Hacksaw Blade Selection
To ensure a hacksaw blade functions properly, it is important to select the right blade for the application. It helps ensure a better cutting experience and keeps the blade in good condition, expanding its longevity. The primary factors to consider when selecting a blade are the material of the blade and object to cut, the blade’s TPI (tooth-per-inch), and the desired cut smoothness. Learn more about hacksaws by reading our hacksaw tool guide.
Figure 1: Hacksaw cutting through a steel pipe.
Table of contents
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Hacksaw design and function
The four key components of many hacksaws are the handle (Figure 2 labeled A), blade (Figure 2 labeled B), frame (Figure 2 labeled C), and wingnut or tensioning knob (Figure 2 labeled D).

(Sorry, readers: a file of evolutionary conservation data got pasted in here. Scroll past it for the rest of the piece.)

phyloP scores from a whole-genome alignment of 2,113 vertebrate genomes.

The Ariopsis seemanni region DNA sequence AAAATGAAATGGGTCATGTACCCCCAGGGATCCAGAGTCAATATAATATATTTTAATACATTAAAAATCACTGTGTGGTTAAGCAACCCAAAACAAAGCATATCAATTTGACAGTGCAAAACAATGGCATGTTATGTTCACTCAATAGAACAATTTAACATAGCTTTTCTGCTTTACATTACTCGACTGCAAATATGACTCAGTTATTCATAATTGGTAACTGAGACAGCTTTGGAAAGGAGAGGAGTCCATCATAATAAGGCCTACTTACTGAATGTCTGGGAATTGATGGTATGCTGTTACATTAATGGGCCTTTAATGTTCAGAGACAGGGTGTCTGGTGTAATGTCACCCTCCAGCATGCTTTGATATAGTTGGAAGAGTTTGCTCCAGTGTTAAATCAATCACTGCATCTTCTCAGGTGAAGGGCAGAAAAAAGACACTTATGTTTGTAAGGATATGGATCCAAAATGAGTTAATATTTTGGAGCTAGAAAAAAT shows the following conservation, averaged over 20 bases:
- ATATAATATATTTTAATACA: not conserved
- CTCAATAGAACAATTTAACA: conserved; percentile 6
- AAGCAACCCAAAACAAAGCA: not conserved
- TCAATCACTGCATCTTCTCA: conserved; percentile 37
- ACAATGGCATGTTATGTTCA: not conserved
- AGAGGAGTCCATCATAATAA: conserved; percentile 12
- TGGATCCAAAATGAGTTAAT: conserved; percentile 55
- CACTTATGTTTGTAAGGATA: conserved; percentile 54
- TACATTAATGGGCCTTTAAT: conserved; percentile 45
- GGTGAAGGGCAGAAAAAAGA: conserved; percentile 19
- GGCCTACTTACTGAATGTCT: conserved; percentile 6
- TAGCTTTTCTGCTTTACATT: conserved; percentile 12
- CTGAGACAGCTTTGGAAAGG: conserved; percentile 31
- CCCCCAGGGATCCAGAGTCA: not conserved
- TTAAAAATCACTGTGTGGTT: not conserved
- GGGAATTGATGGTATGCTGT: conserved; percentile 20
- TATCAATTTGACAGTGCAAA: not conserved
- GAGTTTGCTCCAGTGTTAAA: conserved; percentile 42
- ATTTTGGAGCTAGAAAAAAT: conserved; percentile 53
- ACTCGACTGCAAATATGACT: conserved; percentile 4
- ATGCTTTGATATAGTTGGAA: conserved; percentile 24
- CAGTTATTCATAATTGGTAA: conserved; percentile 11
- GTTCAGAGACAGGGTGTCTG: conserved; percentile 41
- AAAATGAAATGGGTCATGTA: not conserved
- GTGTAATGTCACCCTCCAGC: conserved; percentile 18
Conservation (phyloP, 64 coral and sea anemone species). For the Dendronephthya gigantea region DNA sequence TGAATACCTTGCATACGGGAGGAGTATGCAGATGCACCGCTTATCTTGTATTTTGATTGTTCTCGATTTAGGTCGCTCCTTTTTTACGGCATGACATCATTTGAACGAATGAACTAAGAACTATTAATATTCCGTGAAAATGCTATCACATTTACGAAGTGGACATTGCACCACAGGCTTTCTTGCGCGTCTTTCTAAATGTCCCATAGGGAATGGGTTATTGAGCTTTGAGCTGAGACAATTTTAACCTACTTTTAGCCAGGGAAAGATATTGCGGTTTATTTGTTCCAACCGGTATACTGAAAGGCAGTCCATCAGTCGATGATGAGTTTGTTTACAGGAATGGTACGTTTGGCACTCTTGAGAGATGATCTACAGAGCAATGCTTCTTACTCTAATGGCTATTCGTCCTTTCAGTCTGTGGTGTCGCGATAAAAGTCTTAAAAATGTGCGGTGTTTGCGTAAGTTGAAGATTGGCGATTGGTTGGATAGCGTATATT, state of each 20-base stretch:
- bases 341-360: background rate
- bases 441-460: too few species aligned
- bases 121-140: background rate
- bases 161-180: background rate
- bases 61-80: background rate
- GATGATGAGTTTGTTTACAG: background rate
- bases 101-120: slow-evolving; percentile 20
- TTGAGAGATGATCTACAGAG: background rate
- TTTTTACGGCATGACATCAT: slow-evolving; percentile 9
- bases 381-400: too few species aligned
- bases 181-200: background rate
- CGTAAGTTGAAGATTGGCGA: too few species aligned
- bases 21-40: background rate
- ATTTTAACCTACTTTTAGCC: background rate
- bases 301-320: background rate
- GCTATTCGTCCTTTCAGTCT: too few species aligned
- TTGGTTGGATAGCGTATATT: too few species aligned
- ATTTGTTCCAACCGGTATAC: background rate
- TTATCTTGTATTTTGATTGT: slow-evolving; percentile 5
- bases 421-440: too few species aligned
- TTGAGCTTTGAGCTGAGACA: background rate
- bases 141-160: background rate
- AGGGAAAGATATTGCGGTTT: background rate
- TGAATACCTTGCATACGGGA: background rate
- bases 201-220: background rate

- Handle: Most hacksaw handles are pistol type, as seen in Figure 2, or straight type.
- Frame: Frames can be adjustable to fit different blade lengths or fixed to fit only one blade length.
- Blade: The blade tightly fixes to the frame, making it strong enough to cut through metal. The blade’s teeth face towards the front of the saw.
- Wingnut/Tensioning Knob: Some hacksaw designs use a wingnut whereas other designs use a knob. Either way, the purpose of this device is to put tension on the blade to make it strong enough for cutting, or loosen the tension on the hacksaw.
Figure 2: A typical hacksaw design: handle (A), blade (B), frame (C), and wingnut (D).
The difference between a normal saw and a hacksaw is that a hacksaw’s blade has higher TPI, making it cut more efficiently. Therefore, hacksaws work best with harder materials like metals and plastics such as PVC, PEX, and ABS. However, hardness is not the only factor to consider.